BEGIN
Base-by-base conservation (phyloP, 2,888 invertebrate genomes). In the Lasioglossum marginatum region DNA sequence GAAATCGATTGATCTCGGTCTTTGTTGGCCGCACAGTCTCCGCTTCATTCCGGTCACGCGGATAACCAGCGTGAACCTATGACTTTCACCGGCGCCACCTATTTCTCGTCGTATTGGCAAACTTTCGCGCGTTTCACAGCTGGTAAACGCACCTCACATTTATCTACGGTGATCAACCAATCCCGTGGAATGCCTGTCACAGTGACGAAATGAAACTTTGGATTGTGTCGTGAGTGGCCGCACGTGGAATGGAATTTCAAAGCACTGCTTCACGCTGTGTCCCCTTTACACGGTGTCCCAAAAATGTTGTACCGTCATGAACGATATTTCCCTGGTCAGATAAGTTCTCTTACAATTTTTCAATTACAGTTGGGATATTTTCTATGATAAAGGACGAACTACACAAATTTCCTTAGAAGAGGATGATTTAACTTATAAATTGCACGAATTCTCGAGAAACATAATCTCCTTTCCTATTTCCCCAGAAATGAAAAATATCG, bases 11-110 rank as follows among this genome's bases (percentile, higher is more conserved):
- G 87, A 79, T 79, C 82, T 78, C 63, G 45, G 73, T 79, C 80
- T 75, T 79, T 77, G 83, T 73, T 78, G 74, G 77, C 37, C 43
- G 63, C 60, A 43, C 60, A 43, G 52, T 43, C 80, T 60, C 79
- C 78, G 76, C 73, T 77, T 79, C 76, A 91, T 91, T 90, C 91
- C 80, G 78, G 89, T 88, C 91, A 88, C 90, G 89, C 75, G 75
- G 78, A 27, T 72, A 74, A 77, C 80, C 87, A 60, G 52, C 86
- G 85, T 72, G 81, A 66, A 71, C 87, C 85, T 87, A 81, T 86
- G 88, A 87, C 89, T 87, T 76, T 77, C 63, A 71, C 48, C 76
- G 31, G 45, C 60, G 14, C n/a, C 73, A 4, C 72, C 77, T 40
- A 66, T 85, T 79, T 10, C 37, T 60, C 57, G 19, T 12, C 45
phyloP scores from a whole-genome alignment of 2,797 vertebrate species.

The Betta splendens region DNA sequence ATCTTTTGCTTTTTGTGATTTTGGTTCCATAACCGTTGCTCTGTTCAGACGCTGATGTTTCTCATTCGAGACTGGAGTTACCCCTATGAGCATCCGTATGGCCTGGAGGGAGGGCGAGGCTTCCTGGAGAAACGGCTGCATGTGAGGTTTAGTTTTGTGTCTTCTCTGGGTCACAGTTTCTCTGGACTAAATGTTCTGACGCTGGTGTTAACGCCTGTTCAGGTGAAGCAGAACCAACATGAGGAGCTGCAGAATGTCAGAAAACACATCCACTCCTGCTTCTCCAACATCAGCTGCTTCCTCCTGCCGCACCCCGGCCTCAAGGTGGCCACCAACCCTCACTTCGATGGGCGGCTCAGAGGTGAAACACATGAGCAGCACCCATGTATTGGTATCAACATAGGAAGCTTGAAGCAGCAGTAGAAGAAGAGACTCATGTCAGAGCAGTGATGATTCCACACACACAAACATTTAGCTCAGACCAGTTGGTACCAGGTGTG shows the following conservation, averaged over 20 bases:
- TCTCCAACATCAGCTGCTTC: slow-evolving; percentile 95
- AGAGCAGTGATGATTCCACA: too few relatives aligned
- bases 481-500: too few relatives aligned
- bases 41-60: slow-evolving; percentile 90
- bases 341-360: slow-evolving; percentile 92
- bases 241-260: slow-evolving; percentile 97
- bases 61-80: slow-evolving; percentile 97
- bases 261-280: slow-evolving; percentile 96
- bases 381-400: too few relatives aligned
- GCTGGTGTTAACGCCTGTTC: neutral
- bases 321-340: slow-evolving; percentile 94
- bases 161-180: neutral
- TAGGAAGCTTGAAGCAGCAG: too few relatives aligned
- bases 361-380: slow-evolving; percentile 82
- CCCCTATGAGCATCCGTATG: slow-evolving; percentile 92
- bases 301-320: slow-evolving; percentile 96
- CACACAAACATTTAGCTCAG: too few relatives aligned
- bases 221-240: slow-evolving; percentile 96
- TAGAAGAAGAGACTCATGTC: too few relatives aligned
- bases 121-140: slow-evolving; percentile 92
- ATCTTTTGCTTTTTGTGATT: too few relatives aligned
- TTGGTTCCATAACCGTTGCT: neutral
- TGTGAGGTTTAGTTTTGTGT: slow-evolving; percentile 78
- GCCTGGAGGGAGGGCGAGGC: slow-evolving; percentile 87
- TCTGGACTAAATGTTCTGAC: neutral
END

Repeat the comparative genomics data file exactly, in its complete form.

Base-by-base conservation (phyloP, 2,888 invertebrate genomes). In the Lasioglossum marginatum region DNA sequence GAAATCGATTGATCTCGGTCTTTGTTGGCCGCACAGTCTCCGCTTCATTCCGGTCACGCGGATAACCAGCGTGAACCTATGACTTTCACCGGCGCCACCTATTTCTCGTCGTATTGGCAAACTTTCGCGCGTTTCACAGCTGGTAAACGCACCTCACATTTATCTACGGTGATCAACCAATCCCGTGGAATGCCTGTCACAGTGACGAAATGAAACTTTGGATTGTGTCGTGAGTGGCCGCACGTGGAATGGAATTTCAAAGCACTGCTTCACGCTGTGTCCCCTTTACACGGTGTCCCAAAAATGTTGTACCGTCATGAACGATATTTCCCTGGTCAGATAAGTTCTCTTACAATTTTTCAATTACAGTTGGGATATTTTCTATGATAAAGGACGAACTACACAAATTTCCTTAGAAGAGGATGATTTAACTTATAAATTGCACGAATTCTCGAGAAACATAATCTCCTTTCCTATTTCCCCAGAAATGAAAAATATCG, bases 11-110 rank as follows among this genome's bases (percentile, higher is more conserved):
- G 87, A 79, T 79, C 82, T 78, C 63, G 45, G 73, T 79, C 80
- T 75, T 79, T 77, G 83, T 73, T 78, G 74, G 77, C 37, C 43
- G 63, C 60, A 43, C 60, A 43, G 52, T 43, C 80, T 60, C 79
- C 78, G 76, C 73, T 77, T 79, C 76, A 91, T 91, T 90, C 91
- C 80, G 78, G 89, T 88, C 91, A 88, C 90, G 89, C 75, G 75
- G 78, A 27, T 72, A 74, A 77, C 80, C 87, A 60, G 52, C 86
- G 85, T 72, G 81, A 66, A 71, C 87, C 85, T 87, A 81, T 86
- G 88, A 87, C 89, T 87, T 76, T 77, C 63, A 71, C 48, C 76
- G 31, G 45, C 60, G 14, C n/a, C 73, A 4, C 72, C 77, T 40
- A 66, T 85, T 79, T 10, C 37, T 60, C 57, G 19, T 12, C 45
phyloP scores from a whole-genome alignment of 2,797 vertebrate species.

The Betta splendens region DNA sequence ATCTTTTGCTTTTTGTGATTTTGGTTCCATAACCGTTGCTCTGTTCAGACGCTGATGTTTCTCATTCGAGACTGGAGTTACCCCTATGAGCATCCGTATGGCCTGGAGGGAGGGCGAGGCTTCCTGGAGAAACGGCTGCATGTGAGGTTTAGTTTTGTGTCTTCTCTGGGTCACAGTTTCTCTGGACTAAATGTTCTGACGCTGGTGTTAACGCCTGTTCAGGTGAAGCAGAACCAACATGAGGAGCTGCAGAATGTCAGAAAACACATCCACTCCTGCTTCTCCAACATCAGCTGCTTCCTCCTGCCGCACCCCGGCCTCAAGGTGGCCACCAACCCTCACTTCGATGGGCGGCTCAGAGGTGAAACACATGAGCAGCACCCATGTATTGGTATCAACATAGGAAGCTTGAAGCAGCAGTAGAAGAAGAGACTCATGTCAGAGCAGTGATGATTCCACACACACAAACATTTAGCTCAGACCAGTTGGTACCAGGTGTG shows the following conservation, averaged over 20 bases:
- TCTCCAACATCAGCTGCTTC: slow-evolving; percentile 95
- AGAGCAGTGATGATTCCACA: too few relatives aligned
- bases 481-500: too few relatives aligned
- bases 41-60: slow-evolving; percentile 90
- bases 341-360: slow-evolving; percentile 92
- bases 241-260: slow-evolving; percentile 97
- bases 61-80: slow-evolving; percentile 97
- bases 261-280: slow-evolving; percentile 96
- bases 381-400: too few relatives aligned
- GCTGGTGTTAACGCCTGTTC: neutral
- bases 321-340: slow-evolving; percentile 94
- bases 161-180: neutral
- TAGGAAGCTTGAAGCAGCAG: too few relatives aligned
- bases 361-380: slow-evolving; percentile 82
- CCCCTATGAGCATCCGTATG: slow-evolving; percentile 92
- bases 301-320: slow-evolving; percentile 96
- CACACAAACATTTAGCTCAG: too few relatives aligned
- bases 221-240: slow-evolving; percentile 96
- TAGAAGAAGAGACTCATGTC: too few relatives aligned
- bases 121-140: slow-evolving; percentile 92
- ATCTTTTGCTTTTTGTGATT: too few relatives aligned
- TTGGTTCCATAACCGTTGCT: neutral
- TGTGAGGTTTAGTTTTGTGT: slow-evolving; percentile 78
- GCCTGGAGGGAGGGCGAGGC: slow-evolving; percentile 87
- TCTGGACTAAATGTTCTGAC: neutral